Five of the SDSG provincial candidates met with the public in North Dundas at the Joel Steele Community Centre on Thurs., May 17. From left, Sabile Trimm, Libertarian Party of Ontario; Jim McDonnell, Progressive Conservative Party of Ontario; Heather Megill, Liberal Party of Ontario; Marc Benoit, National Democratic Party of Ontario and Elaine Kennedy, Green Party of Ontario. Sawyer Helmer photo
Kalynn Sawyer Helmer
WINCHESTER — The SDSG provincial candidates met for a general meeting with the public at the Joel Steele Community Centre on Thurs., May 17. Five candidates were in attendance including, Sabile Trimm, Libertarian Party of Ontario; Jim McDonnell, Progressive Conservative Party of Ontario; Elaine Kennedy, Green Party of Ontario; Heather Megill, Liberal Party of Ontario and Marc Benoit, National Democratic Party of Ontario.
The candidates were each given a few minutes to present themselves, respectively. This was followed by a question period from the public in attendance and lastly, the wrap up comments. The meeting was hosted by the North Dundas Chamber of Commerce and the Dundas Federation of Agriculture. Bill Smirle acted as moderator and outlined the rules of the meeting to candidates and public members.
Questions from the audience members touched on Ontario’s key issues, energy, the budget, community services and agriculture. One member of the public asked early on of Kennedy and Trimm why people should consider voting for them when the larger three parties have a monopoly in the house. Kennedy told the audience, “I ran to give you a choice.” She continued that the Green Party has a long-term vision that extends past a four year government. Trimm passionately argued that no vote is wasted and any choice has an impact. She said she would like to see proportional representation to curb the idea that a vote for a party other than the big three, is a waste.
Megill and McDonnell were often called upon to go head-to-head on questions. When asked about the current level of spending, McDonnell insisted his party would reduce wasteful spending and balance the budget, while Megill said that investment in services to better Ontario means a small deficit is necessary. She added that she has seen first hand the improvements in SDSG due to investment in infrastructure, health care and education.
Questions moved on to rural community services including addressing the gaps in essential services between Cornwall and its rural surroundings. Megill insisted rural communities have a right to those services. “I would work to ensure rural values are heard at the caucus table,” she said. Benoit agreed he would look at the relationships between the municipalities. He continued that it is unfair to have less funding in rural areas and expect the same level of care.
Ruby Mekker of the Concerned Citizens of North Stormont asked Megill and Benoit what they would do about the recently approved Nation Rise Wind Farm project in North Stormont. Due to the number of signatures and citizens opposing the project, Megill said she would take another look at the proposal. She explained that sustainable energy like wind turbines and solar farms are necessary to deal with the current climate crisis and that she would like to look into the deal and uncover the issues. Benoit said he is interested in listening to the concerns of the citizens and finding a solution that benefits the community and the need for green energy.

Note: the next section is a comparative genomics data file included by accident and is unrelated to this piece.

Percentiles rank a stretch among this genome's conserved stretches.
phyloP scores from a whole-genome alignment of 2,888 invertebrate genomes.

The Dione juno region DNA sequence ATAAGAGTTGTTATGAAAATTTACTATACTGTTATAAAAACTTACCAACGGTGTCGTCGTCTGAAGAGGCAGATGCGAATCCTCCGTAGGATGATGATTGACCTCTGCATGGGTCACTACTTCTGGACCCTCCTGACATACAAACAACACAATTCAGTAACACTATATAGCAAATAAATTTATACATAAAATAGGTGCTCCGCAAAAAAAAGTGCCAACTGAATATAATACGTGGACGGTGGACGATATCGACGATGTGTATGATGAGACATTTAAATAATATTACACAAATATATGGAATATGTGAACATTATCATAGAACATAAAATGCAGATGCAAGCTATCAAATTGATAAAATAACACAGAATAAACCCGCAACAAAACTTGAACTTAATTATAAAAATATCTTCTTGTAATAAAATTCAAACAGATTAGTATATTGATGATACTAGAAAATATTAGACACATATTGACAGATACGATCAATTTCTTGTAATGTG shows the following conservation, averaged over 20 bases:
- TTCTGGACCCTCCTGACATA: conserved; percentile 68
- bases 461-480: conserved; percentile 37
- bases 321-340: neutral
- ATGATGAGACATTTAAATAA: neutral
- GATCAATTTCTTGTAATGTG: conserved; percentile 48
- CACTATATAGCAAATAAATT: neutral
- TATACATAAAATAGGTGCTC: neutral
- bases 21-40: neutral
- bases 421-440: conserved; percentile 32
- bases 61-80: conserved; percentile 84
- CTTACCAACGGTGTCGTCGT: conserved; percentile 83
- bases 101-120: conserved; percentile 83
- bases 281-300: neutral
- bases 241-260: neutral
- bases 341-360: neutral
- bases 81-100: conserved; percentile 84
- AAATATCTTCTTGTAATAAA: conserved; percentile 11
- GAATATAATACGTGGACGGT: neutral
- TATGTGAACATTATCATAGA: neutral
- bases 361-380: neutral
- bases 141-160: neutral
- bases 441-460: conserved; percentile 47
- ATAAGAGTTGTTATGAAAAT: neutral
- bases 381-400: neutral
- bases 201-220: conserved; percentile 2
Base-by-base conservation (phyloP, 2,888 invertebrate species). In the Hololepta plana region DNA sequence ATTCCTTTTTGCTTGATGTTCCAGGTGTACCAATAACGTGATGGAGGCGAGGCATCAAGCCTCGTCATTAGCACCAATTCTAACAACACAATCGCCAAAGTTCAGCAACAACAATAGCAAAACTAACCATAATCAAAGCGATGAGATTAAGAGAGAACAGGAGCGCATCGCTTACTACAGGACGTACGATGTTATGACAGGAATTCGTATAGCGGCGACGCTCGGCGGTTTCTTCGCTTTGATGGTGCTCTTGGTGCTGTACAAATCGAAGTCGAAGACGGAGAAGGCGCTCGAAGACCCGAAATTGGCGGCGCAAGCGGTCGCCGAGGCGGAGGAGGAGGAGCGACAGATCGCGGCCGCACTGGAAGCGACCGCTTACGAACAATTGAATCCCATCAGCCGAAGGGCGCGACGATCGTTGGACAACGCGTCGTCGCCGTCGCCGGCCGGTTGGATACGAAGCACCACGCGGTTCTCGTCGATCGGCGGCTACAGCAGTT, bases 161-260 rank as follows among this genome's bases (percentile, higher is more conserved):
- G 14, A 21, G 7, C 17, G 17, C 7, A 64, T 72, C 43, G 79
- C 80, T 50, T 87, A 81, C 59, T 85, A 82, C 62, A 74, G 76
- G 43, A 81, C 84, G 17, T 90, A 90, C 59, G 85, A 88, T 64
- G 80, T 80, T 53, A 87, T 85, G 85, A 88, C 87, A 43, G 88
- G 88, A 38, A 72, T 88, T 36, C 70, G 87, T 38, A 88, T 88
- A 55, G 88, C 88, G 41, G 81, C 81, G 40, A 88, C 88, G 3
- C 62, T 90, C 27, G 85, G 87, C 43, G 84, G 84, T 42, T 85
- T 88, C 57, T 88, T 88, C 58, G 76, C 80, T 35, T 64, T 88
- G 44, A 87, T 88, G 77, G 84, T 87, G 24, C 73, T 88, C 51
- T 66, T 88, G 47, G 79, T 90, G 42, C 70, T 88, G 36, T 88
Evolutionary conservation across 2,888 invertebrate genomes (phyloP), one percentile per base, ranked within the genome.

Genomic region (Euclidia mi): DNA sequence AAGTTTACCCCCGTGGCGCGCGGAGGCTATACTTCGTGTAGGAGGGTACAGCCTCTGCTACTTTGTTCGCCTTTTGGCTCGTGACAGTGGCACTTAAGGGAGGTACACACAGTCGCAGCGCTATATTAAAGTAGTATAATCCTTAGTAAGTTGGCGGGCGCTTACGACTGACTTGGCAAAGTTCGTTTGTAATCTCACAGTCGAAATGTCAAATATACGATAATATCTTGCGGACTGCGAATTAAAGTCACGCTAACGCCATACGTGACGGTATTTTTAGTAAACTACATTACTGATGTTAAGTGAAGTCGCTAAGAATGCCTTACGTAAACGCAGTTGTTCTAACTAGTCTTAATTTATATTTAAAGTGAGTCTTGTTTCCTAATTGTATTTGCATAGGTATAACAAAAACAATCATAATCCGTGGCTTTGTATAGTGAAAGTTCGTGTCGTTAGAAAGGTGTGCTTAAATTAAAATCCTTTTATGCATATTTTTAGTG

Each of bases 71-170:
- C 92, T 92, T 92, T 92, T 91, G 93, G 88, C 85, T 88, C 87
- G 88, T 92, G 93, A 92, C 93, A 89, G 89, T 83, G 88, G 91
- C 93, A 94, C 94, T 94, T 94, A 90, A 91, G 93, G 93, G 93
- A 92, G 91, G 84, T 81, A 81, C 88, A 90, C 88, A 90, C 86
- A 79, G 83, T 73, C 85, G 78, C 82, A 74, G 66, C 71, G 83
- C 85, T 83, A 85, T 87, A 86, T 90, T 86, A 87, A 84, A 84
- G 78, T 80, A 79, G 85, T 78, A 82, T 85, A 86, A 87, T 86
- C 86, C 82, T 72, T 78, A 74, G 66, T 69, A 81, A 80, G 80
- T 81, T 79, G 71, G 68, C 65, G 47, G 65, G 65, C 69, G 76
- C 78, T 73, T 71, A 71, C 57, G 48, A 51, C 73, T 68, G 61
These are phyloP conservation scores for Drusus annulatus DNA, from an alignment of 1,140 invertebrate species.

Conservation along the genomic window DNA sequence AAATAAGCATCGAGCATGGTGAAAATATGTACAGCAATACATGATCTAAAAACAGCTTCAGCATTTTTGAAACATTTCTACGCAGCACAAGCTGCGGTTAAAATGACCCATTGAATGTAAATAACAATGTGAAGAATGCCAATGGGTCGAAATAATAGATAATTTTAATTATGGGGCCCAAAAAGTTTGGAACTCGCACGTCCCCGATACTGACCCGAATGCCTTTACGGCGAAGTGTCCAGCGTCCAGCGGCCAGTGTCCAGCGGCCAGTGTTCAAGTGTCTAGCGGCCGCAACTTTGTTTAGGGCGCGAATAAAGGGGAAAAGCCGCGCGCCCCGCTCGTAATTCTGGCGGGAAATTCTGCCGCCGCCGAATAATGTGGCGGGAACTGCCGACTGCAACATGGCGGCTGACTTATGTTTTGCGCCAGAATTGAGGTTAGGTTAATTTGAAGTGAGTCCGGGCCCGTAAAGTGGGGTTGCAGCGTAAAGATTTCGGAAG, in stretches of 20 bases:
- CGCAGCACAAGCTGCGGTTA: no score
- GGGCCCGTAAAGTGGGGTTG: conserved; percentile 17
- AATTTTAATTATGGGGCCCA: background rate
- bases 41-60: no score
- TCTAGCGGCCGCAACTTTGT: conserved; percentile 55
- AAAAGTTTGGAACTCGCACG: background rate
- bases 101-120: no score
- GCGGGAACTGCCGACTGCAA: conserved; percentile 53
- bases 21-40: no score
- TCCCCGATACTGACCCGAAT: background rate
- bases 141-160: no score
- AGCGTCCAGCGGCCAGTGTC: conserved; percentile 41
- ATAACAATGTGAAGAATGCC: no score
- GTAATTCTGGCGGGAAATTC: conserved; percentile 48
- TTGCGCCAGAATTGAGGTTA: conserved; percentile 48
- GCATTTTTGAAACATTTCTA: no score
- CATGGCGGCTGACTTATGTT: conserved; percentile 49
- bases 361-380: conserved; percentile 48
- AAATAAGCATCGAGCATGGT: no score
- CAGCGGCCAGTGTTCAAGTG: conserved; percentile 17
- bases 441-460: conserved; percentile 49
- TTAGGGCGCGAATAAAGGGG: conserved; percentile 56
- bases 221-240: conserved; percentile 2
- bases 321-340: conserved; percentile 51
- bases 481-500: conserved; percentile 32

Megill and McDonnell found some common ground in regard to the importance of local food. McDonnell said one solution is to use education and policy together. He continued that it is vital to support agriculture for the future. Megill said she would like to look into Kemptville College once more to see if it could be reopened. She was adamant about the importance of Ontario families eating and cooking local food.
Green energy and the Green Energy Act played a big role in Thursday’s discussion. McDonnell said he and his party are unhappy with the Act. They intend to scrap the Act and would undo any plans that could be undone in regard to the Act. He told the audience the Act is going in a tireless direction and “doesn’t use the science.” Something his party intends to do. Kennedy encouraged the long-term vision for green energy. She asked the audience what would happen when petroleum prices become increasingly high. She encouraged a balance and slow move off of fossil fuels. “It has to be done gradually,” she said. “We can’t give up on green energy, it is the future.” Benoit was in agreement. He said the economy and the environment are intertwined. He and his party want to bring Hydro One back into public hands and hopes to find a balance for green energy.
Each candidate was given a few minutes to wrap up any thoughts on the evening. Benoit said, “20 years of their [PC and Liberal] policies have failed, it’s time for a change for the better.” Megill said that she hopes the province can move forward with a proven formula. Kennedy focused on schools and said she would like to see one school board and school in every rural community. Those schools could be used as community spaces in the evenings and weekends to help provide more social services in rural areas. She added that the governing ministries need to communicate better with one another and cut inefficiencies not jobs. McDonnell encouraged a party to cleanup from the current government. Trimm said that she hopes to focus on the three biggest issues, health care, education and hydro. “You can’t expect the people creating the problems to fix it,” she said. “The issues are not black and white, big parties are the problem.”
After the wrap-up comments, the public had a chance to speak one-on-one with the candidates. Election day is drawing near. Check online to find where and when to vote.